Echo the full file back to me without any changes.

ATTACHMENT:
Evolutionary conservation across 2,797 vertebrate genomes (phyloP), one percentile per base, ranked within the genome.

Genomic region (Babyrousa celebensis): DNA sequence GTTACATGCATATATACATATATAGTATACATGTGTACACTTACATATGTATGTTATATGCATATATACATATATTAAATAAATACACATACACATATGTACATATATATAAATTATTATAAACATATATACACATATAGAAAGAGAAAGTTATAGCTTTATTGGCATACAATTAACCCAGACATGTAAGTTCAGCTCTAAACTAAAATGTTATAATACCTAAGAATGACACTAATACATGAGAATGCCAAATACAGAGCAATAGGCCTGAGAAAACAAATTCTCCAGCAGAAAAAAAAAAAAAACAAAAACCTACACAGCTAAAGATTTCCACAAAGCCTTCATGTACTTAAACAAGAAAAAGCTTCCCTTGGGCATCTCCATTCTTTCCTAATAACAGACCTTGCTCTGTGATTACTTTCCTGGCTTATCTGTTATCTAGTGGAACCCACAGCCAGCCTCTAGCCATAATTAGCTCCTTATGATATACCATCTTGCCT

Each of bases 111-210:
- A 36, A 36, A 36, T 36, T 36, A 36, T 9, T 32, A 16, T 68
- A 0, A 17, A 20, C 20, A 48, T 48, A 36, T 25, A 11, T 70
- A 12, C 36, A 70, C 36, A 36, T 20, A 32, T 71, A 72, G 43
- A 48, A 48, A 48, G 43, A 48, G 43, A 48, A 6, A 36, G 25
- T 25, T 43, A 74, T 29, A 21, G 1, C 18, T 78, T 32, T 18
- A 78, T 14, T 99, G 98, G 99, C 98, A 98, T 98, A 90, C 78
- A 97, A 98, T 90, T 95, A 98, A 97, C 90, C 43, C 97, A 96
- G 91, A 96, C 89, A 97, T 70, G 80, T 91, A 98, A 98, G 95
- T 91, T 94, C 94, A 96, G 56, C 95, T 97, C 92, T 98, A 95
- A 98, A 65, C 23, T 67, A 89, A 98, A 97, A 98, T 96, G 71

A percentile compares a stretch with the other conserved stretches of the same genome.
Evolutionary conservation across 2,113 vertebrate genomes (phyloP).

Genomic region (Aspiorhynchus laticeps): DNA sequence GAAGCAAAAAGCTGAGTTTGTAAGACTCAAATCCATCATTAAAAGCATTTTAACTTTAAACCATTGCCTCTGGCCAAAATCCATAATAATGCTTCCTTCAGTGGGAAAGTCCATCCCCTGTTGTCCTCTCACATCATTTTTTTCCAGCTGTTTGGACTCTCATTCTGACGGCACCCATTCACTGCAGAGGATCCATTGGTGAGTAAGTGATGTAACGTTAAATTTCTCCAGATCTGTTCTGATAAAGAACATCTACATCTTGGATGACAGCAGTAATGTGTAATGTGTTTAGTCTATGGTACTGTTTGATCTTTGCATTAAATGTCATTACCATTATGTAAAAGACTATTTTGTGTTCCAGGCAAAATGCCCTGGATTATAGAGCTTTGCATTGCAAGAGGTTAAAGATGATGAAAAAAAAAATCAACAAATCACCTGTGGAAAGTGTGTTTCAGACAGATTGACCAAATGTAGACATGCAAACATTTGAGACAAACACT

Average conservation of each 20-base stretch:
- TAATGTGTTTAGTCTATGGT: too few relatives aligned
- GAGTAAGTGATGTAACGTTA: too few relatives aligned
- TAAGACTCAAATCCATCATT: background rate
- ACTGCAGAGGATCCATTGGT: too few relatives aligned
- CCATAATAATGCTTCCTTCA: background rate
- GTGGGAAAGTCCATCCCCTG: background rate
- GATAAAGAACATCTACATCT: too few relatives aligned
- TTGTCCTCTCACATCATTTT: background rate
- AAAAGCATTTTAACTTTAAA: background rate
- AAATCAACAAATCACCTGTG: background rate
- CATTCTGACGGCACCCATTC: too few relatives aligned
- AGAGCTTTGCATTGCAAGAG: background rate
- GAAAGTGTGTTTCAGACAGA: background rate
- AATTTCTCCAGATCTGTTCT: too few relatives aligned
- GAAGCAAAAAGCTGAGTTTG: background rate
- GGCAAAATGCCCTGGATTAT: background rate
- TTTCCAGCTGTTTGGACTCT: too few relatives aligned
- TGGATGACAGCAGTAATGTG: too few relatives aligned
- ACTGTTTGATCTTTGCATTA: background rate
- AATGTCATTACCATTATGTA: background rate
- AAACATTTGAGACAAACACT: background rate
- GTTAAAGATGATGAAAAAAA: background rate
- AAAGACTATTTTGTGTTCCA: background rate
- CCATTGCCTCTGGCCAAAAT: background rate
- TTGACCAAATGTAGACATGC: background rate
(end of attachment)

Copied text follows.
Evolutionary conservation across 2,797 vertebrate genomes (phyloP), one percentile per base, ranked within the genome.

Genomic region (Babyrousa celebensis): DNA sequence GTTACATGCATATATACATATATAGTATACATGTGTACACTTACATATGTATGTTATATGCATATATACATATATTAAATAAATACACATACACATATGTACATATATATAAATTATTATAAACATATATACACATATAGAAAGAGAAAGTTATAGCTTTATTGGCATACAATTAACCCAGACATGTAAGTTCAGCTCTAAACTAAAATGTTATAATACCTAAGAATGACACTAATACATGAGAATGCCAAATACAGAGCAATAGGCCTGAGAAAACAAATTCTCCAGCAGAAAAAAAAAAAAAACAAAAACCTACACAGCTAAAGATTTCCACAAAGCCTTCATGTACTTAAACAAGAAAAAGCTTCCCTTGGGCATCTCCATTCTTTCCTAATAACAGACCTTGCTCTGTGATTACTTTCCTGGCTTATCTGTTATCTAGTGGAACCCACAGCCAGCCTCTAGCCATAATTAGCTCCTTATGATATACCATCTTGCCT

Each of bases 111-210:
- A 36, A 36, A 36, T 36, T 36, A 36, T 9, T 32, A 16, T 68
- A 0, A 17, A 20, C 20, A 48, T 48, A 36, T 25, A 11, T 70
- A 12, C 36, A 70, C 36, A 36, T 20, A 32, T 71, A 72, G 43
- A 48, A 48, A 48, G 43, A 48, G 43, A 48, A 6, A 36, G 25
- T 25, T 43, A 74, T 29, A 21, G 1, C 18, T 78, T 32, T 18
- A 78, T 14, T 99, G 98, G 99, C 98, A 98, T 98, A 90, C 78
- A 97, A 98, T 90, T 95, A 98, A 97, C 90, C 43, C 97, A 96
- G 91, A 96, C 89, A 97, T 70, G 80, T 91, A 98, A 98, G 95
- T 91, T 94, C 94, A 96, G 56, C 95, T 97, C 92, T 98, A 95
- A 98, A 65, C 23, T 67, A 89, A 98, A 97, A 98, T 96, G 71

A percentile compares a stretch with the other conserved stretches of the same genome.
Evolutionary conservation across 2,113 vertebrate genomes (phyloP).

Genomic region (Aspiorhynchus laticeps): DNA sequence GAAGCAAAAAGCTGAGTTTGTAAGACTCAAATCCATCATTAAAAGCATTTTAACTTTAAACCATTGCCTCTGGCCAAAATCCATAATAATGCTTCCTTCAGTGGGAAAGTCCATCCCCTGTTGTCCTCTCACATCATTTTTTTCCAGCTGTTTGGACTCTCATTCTGACGGCACCCATTCACTGCAGAGGATCCATTGGTGAGTAAGTGATGTAACGTTAAATTTCTCCAGATCTGTTCTGATAAAGAACATCTACATCTTGGATGACAGCAGTAATGTGTAATGTGTTTAGTCTATGGTACTGTTTGATCTTTGCATTAAATGTCATTACCATTATGTAAAAGACTATTTTGTGTTCCAGGCAAAATGCCCTGGATTATAGAGCTTTGCATTGCAAGAGGTTAAAGATGATGAAAAAAAAAATCAACAAATCACCTGTGGAAAGTGTGTTTCAGACAGATTGACCAAATGTAGACATGCAAACATTTGAGACAAACACT

Average conservation of each 20-base stretch:
- TAATGTGTTTAGTCTATGGT: too few relatives aligned
- GAGTAAGTGATGTAACGTTA: too few relatives aligned
- TAAGACTCAAATCCATCATT: background rate
- ACTGCAGAGGATCCATTGGT: too few relatives aligned
- CCATAATAATGCTTCCTTCA: background rate
- GTGGGAAAGTCCATCCCCTG: background rate
- GATAAAGAACATCTACATCT: too few relatives aligned
- TTGTCCTCTCACATCATTTT: background rate
- AAAAGCATTTTAACTTTAAA: background rate
- AAATCAACAAATCACCTGTG: background rate
- CATTCTGACGGCACCCATTC: too few relatives aligned
- AGAGCTTTGCATTGCAAGAG: background rate
- GAAAGTGTGTTTCAGACAGA: background rate
- AATTTCTCCAGATCTGTTCT: too few relatives aligned
- GAAGCAAAAAGCTGAGTTTG: background rate
- GGCAAAATGCCCTGGATTAT: background rate
- TTTCCAGCTGTTTGGACTCT: too few relatives aligned
- TGGATGACAGCAGTAATGTG: too few relatives aligned
- ACTGTTTGATCTTTGCATTA: background rate
- AATGTCATTACCATTATGTA: background rate
- AAACATTTGAGACAAACACT: background rate
- GTTAAAGATGATGAAAAAAA: background rate
- AAAGACTATTTTGTGTTCCA: background rate
- CCATTGCCTCTGGCCAAAAT: background rate
- TTGACCAAATGTAGACATGC: background rate